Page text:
Ofcom recently released their Children and Parents: Media Use and Attitudes Report 2015. In which, they showed study research and results focusing on the younger users of the Internet.
The study aims to measure the levels of understanding younger users have about how the Internet works, in terms of advertising and marketing.
Conducting a critical look into the awareness of research engines, Ofcom used a focus group of users between the ages of 12-15 years.
In order to test the user’s Internet advertising knowledge, the focus group were shown the results from searching ‘trainers’ into a search engine, and given multiple answers to what they believed the results suggested. These included the following:
- “I think that if they have been listed by the search engine the information on the website must be truthful.
- “I think that some of the websites in the list will show truthful information and some will show untruthful information.”
- “I don’t really think about whether or not they have truthful information, I just use the sites I like the look of.
This is a screenshot from the Ofcom official report.
After long analysis, the results showed that only half of the focus group were correct in their responses. This means the other half of the group absorbed the information, without a thought as to what the motive behind it might be.
Ofcom aren’t alone in their research, in fact young users on the web are a common topic of interest of late, with the rising tides in access to the internet.
Netmums also joined in on the mission to shed light on the millennial generation. They ran a study “asking parents and children about the internet and how they used it, with the aim of exploring just how safe our children are growing up in The Digital Age.”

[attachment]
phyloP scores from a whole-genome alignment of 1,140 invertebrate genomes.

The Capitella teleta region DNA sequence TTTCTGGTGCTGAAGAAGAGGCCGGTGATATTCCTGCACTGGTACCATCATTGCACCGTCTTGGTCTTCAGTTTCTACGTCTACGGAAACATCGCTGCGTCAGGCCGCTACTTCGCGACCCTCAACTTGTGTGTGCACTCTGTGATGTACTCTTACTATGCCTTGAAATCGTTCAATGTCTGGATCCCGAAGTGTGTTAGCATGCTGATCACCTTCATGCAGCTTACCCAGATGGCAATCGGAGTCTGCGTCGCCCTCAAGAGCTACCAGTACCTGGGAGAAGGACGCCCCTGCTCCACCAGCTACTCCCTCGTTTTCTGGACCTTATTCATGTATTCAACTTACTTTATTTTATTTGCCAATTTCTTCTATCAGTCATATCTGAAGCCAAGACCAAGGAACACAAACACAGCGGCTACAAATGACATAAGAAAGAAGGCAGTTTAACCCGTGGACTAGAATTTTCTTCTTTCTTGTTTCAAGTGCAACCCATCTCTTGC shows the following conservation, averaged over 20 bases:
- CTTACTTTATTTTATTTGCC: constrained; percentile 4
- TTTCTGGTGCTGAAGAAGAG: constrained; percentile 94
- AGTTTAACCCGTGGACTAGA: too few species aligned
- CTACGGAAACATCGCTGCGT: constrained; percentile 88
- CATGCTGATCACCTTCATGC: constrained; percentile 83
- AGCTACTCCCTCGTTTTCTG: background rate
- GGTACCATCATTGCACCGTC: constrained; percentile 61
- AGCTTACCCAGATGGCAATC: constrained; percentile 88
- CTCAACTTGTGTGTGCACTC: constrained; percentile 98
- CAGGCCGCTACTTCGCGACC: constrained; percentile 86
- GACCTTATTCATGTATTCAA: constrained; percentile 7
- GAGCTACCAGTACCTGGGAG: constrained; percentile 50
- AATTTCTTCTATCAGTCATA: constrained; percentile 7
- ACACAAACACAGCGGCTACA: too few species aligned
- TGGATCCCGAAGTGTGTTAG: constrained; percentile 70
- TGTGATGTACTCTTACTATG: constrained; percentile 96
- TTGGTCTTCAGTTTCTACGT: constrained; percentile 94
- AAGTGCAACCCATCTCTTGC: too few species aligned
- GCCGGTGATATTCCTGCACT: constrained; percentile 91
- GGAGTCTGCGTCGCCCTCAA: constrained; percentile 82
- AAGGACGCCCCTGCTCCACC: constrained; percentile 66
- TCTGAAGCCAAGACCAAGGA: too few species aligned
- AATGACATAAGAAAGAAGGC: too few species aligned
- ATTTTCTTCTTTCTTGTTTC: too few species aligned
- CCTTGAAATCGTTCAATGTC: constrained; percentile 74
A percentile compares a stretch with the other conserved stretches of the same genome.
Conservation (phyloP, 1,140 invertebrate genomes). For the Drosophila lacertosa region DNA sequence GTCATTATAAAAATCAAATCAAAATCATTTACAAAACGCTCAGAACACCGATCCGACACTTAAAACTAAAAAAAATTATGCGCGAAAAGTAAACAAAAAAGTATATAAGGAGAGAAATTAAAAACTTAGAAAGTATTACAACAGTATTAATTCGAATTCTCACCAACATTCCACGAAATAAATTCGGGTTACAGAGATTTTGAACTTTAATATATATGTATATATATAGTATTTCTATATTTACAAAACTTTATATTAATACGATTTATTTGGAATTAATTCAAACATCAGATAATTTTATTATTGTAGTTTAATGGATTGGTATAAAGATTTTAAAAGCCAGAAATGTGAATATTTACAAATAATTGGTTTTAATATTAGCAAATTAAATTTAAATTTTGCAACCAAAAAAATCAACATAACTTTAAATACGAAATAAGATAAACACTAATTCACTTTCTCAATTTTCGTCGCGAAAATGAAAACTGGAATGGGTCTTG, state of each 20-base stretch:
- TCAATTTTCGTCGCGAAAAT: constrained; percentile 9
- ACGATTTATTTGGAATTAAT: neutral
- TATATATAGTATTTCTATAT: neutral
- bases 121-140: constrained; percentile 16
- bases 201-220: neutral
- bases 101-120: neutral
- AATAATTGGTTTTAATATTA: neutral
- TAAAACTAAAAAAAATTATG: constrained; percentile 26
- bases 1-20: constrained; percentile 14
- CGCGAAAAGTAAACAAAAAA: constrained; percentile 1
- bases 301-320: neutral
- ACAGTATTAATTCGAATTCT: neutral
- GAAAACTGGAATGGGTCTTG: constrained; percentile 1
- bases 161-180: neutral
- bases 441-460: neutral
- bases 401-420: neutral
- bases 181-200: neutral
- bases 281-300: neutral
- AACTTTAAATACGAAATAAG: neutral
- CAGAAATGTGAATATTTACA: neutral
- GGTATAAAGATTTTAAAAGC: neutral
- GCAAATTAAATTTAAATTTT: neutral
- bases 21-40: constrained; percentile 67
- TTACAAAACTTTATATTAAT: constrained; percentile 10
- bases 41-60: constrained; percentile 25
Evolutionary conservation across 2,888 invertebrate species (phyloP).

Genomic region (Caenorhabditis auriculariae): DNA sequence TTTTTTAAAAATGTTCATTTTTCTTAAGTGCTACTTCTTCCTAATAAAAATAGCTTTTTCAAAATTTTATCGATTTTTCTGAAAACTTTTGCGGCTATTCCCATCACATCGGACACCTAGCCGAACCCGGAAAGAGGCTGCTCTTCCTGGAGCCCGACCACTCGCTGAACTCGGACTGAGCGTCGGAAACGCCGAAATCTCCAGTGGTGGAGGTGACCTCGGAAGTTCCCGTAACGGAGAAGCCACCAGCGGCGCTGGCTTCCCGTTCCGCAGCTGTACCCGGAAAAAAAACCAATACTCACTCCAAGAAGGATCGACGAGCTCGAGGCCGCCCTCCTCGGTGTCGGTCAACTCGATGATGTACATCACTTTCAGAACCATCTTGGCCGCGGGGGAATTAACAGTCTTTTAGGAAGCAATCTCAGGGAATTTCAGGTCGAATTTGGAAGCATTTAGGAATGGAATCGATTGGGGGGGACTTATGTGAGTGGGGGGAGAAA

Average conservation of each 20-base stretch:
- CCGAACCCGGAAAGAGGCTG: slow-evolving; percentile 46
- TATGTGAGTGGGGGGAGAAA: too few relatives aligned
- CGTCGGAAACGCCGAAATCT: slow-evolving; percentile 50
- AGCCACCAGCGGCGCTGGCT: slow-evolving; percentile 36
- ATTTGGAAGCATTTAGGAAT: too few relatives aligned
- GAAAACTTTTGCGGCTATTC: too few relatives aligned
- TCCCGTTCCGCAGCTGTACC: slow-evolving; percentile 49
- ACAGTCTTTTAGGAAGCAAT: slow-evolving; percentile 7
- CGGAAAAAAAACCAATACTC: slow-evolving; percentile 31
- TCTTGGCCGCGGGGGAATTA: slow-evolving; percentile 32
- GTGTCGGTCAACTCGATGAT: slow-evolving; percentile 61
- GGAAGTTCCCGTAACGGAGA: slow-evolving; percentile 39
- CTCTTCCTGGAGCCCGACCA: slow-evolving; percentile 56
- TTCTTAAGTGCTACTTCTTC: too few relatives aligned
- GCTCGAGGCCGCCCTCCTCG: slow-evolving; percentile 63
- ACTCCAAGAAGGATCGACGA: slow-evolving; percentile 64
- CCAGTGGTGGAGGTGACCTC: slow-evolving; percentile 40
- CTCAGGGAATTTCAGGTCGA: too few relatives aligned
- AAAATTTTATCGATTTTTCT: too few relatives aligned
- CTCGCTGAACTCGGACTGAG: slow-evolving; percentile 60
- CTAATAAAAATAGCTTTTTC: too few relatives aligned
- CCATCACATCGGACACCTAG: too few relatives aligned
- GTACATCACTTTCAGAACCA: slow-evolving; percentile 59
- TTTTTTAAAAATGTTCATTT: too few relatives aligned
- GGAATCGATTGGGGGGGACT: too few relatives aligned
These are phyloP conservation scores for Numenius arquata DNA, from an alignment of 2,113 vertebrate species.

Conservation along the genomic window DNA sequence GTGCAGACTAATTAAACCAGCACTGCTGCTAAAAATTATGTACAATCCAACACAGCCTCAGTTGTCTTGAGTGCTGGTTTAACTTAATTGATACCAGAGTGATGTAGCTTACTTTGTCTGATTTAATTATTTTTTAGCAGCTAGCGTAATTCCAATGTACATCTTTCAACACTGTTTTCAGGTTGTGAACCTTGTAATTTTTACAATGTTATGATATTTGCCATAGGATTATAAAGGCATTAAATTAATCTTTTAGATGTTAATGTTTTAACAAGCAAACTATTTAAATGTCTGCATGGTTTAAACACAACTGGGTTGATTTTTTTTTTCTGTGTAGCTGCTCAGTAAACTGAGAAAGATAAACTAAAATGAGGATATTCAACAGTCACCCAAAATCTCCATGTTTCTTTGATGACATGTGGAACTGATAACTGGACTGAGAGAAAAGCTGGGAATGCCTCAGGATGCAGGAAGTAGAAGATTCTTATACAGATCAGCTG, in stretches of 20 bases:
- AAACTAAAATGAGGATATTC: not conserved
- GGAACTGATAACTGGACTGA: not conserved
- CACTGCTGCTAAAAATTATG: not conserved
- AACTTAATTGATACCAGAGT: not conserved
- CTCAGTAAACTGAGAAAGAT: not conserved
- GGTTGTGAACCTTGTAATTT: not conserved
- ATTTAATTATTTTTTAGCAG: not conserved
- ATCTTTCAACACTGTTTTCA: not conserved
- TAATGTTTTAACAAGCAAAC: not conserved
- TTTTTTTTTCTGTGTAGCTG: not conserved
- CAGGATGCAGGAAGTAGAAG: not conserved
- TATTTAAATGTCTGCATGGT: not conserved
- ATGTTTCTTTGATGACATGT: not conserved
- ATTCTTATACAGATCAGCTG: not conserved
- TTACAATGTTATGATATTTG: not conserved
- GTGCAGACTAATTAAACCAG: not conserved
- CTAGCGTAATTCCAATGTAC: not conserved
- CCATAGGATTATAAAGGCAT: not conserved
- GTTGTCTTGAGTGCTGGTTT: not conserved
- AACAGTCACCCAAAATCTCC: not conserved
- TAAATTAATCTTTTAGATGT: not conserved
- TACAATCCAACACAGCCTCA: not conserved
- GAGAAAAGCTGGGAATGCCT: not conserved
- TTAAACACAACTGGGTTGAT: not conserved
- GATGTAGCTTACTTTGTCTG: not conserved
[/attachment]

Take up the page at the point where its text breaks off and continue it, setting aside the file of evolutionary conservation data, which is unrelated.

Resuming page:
Their results showed numbers of children, as young as 7 years-old, being vulnerable to videos of animal abuse, pornography, self harming, child abuse and even suicide.
This goes with a high level of unawareness from parents/guardians. So unaware in fact they misjudged how often their children use the internet by 50%. With parents under the illusion that their children use the internet for less than an hour a day, the focus group answers were closer to 2 hours and over.
Growing up in ‘The Digital Age’ it is increasingly difficult to predict what the affects of this exposure will have on children in their later lives.
What can be done to prevent this from becoming a trend?
These programmes challenge traditional learning with the idea to “build a global generation” using modern day skills and technological knowledge. Moulding future generations in this way can lead to the decrease in miss use of the internet, and begin the process of crafting next generation digital creators.
What this type of learning also claims to do is motivate younger people in using the internet and technology to get inspired and excite the imagination of young people, steering away from the negative aspects of the web.
Growing up in the Digital Age does have its benefits when it comes to careers too. Digital Futures recruits young minds to create the brightest young digital stars of the future through an innovative apprenticeship programme.
What are your thoughts on bringing more digital into education? Are your surprised by the statistics found in the study? Let us know and get involved by commenting below.